Karen Briggs, the instructor there is a really wonderful teacher and the farm holds special adults-only lessons. She did a great job improving my seat and my overall horsemanship after several years away from riding.

If I recall correctly, prices are pretty reasonable. I think I paid something like $30 for a 60 minute lesson and $40 for a jumping lesson. They go to shows in the region too.

I think it's great that you're learning to ride! It's a wonderful hobby. My e-mail's in my profile if you have any questions about barns in DC or riding in general.
posted by fancypants at 12:16 PM on December 27, 2006


If you want to really learn how to ride, and not just stay on, and if you are dedicated, learn to ride in the English style. Saddle-seat equiatation will be enough; you don't need to learn how to take jumps or whatnot. But you will learn how to stay on, and you will learn how to ride much more effectively than if you simply learn how to ride Western.

At least, this is my experience. I was taught how to ride in a Western saddle, but soon found out that I didn't know crap about riding. I learned how to ride in an English saddle and it transformed my experience with horses. My mother had essentially the same experience. Learning saddle-seat equitation made me a 100% better rider.

Instructors should have lots of other students. You should like your instructor, because you are going to have to trust him/her to pair you with a horse that you can get along with and that will both teach you and treat you well. You can't learn how to ride on a crappy horse. The instructor should ask you questions about your goals and should understand your level of experience. Finally, some people may disagree with me, but your instructor should be concerned that you learn how to saddle and bridle your own horse, and that you learn how to move around them and be comfortable with them. There are many, many schools of thought in how people should interact with horses -- so be sure you are comfortable with how this person expects you to treat the animal and interact with it. Horses are predictable, trainable, intelligent animals and if you treat the one you're on correctly and with respect, he will be your partner. That is the goal, really - to be able to partner with the horse in such a way that you both have fun, so that the horse looks forward to seeing you, and you look forward to seeing it.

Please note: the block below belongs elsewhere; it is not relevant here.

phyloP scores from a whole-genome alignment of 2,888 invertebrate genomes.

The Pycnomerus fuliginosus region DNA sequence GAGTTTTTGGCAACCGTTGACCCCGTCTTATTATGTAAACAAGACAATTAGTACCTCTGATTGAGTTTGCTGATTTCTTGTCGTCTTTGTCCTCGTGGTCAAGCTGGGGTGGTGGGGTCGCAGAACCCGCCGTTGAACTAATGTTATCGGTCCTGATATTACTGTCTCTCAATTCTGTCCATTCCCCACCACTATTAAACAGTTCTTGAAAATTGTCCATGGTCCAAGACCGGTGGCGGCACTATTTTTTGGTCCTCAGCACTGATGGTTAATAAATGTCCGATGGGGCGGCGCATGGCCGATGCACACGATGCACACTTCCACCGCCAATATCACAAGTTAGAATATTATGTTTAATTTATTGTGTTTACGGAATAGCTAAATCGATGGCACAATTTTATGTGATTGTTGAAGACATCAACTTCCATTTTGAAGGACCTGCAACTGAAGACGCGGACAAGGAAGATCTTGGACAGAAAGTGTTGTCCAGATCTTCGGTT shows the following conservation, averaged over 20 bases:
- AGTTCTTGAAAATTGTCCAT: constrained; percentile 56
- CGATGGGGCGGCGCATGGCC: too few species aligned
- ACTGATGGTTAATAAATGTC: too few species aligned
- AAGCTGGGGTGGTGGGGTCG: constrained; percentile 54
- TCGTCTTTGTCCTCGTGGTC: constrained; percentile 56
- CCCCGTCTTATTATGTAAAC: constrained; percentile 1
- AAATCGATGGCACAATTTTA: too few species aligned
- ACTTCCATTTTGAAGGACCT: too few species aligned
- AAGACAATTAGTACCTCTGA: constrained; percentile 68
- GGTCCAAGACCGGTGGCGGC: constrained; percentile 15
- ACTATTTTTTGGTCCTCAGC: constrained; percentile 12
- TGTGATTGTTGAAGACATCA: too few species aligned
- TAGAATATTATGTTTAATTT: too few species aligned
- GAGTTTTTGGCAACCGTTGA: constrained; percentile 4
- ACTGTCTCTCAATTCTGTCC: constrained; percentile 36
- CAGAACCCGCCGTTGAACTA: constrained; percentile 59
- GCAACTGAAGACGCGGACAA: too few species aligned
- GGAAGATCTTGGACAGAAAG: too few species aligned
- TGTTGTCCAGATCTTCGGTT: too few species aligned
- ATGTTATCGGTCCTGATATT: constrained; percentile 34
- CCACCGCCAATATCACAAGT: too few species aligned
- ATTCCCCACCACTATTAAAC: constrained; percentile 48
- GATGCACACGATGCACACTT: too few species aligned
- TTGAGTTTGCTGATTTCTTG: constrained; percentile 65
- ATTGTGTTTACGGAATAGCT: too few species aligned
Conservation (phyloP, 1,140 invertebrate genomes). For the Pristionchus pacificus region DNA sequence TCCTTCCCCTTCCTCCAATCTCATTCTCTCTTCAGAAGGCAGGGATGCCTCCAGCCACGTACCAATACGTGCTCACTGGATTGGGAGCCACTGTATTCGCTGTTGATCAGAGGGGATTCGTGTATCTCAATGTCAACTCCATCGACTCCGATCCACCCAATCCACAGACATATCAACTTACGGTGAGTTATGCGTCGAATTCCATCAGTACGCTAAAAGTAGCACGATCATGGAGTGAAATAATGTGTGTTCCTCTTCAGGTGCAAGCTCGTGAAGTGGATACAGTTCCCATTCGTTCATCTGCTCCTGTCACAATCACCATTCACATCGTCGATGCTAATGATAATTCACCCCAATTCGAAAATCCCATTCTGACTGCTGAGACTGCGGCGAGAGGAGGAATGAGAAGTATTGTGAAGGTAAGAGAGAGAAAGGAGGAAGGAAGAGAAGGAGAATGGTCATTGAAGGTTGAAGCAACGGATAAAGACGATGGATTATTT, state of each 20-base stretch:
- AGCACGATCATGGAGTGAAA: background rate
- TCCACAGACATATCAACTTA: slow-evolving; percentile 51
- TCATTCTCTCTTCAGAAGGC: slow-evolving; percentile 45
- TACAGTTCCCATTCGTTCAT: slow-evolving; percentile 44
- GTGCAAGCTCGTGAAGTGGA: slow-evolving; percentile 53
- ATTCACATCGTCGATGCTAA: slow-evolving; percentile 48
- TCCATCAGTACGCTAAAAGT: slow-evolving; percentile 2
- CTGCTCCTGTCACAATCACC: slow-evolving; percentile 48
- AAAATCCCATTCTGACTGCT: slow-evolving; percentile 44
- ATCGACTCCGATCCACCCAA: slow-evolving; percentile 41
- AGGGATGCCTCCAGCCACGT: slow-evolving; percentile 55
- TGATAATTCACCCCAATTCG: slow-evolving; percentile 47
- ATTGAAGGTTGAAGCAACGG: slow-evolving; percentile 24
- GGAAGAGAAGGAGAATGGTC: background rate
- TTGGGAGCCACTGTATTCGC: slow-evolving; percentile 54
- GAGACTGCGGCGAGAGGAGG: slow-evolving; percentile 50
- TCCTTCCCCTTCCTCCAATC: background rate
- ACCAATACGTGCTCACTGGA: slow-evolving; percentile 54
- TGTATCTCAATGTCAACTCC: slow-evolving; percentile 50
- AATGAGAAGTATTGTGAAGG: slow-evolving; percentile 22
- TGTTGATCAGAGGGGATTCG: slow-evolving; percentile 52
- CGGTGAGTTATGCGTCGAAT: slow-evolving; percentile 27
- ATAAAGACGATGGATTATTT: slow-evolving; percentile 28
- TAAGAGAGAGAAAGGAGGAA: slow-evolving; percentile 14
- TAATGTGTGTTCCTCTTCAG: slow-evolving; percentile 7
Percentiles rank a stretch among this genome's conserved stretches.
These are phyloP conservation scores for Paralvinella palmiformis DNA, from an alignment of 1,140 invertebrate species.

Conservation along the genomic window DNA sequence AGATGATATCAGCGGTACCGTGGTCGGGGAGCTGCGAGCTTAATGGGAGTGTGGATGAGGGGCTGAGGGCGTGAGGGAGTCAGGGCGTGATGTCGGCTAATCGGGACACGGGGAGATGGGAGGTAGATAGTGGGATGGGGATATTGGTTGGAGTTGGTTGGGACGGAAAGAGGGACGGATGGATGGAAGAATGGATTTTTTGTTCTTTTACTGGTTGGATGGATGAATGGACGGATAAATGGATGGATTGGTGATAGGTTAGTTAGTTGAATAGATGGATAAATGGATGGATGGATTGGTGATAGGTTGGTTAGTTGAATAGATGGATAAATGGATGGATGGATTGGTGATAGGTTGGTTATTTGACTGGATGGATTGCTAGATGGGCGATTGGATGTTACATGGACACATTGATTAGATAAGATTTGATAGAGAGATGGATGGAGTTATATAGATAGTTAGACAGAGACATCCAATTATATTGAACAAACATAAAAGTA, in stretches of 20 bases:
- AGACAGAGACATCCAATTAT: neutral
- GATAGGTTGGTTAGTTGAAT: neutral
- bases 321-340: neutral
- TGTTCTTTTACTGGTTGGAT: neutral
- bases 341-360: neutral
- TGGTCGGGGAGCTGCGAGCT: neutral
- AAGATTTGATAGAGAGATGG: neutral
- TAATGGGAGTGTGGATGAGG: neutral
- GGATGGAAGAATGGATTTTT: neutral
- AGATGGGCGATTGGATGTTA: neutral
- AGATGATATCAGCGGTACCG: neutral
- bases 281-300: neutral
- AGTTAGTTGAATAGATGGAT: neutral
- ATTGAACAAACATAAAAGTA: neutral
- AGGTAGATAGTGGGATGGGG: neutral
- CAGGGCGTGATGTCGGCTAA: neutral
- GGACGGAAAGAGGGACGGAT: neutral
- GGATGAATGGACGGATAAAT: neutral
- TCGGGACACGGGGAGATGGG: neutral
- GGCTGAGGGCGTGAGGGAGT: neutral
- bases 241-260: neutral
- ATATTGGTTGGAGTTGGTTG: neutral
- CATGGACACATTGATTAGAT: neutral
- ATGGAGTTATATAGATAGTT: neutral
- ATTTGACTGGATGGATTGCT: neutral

Relax and have fun. These are the most wonderful animals you will ever have a chance to work with, at least in my opinion. It is an extremely rewarding passtime.
posted by Medieval Maven at 12:16 PM on December 27, 2006


Err, yea, I'm going to second or third the opinions above. My gf owns a boarding stable and most of the boarders ride English saddles and either jump or do dressage. I've had a few pony rides around on several of the horses and it's a reasonably pleasant experience.

You definitely want to get comfortable around a variety of horses. Feeding 'em, taking 'em out to pastures, cleaning stalls, and all that other barn stuff every day has given me a decent understanding of 'em. If you have the time, volunteer to work at a barn a day or two a week. The barn owner will love you and you'll learn a lot in a very short time ;-)
posted by jdfan at 1:01 PM on December 27, 2006


If you are mainly going to be trail riding, just learn Western. It is easier for a beginner because you have to worry less about balance, and it gives you an extra knob to hold on to if you need it.

I learned to ride Western when I first learned how to ride horses, but then I wanted to try ring riding and jumping, so I took English lessons. I have to say that now that I have learned to ride in an English saddle, I prefer it because it feels like you've got more of a connection with the horse, and also more control with the horse.

I think Western riding gave me good experience though with regards to being comfortable on a horse and learning the basics of working with a horse.
posted by tastybrains at 1:09 PM on December 27, 2006


Ditto on what jdfan said. My grandfather raised horses and learning to care for them was part of the deal for me learning how to ride. The package is the best route to go; putting the horse's needs before your own will teach you a lot.

I'd also vote for learning English. I think it just plain gives you a better feel for the horse, both in the reins and in your knees. However, most trail riding places I've been to only rent out Western saddles.

If you plan on going trail riding in different places, learn to ride on several horses so you can learn to adapt to different gaits, body sizes, personalities, etc. I grew up riding Paso Finos exclusively (they have a very smooth gait) and found it a bit painful to adapt to other breeds.
posted by Sangre Azul at 1:26 PM on December 27, 2006


My dear bride, the horse woman, suggests:

"That person should go to Horse Sense and browse through the stuff there, particularly this section.

They should also read "Riding for the Rest of Us: A Practical Guide for Adult Riders " by Jessica Jahiel."
posted by maxwelton at 2:13 PM on December 27, 2006


Learn English style first; the learning curve from English to Western is much shorter (and flatter) than the other way 'round.

When you call a stable that offers adult lessons, don't be afraid to ask to watch a couple of lessons before you commit. Any good stable, and good instructor, will be happy to have you come observe first.
posted by rtha at 5:22 PM on December 27, 2006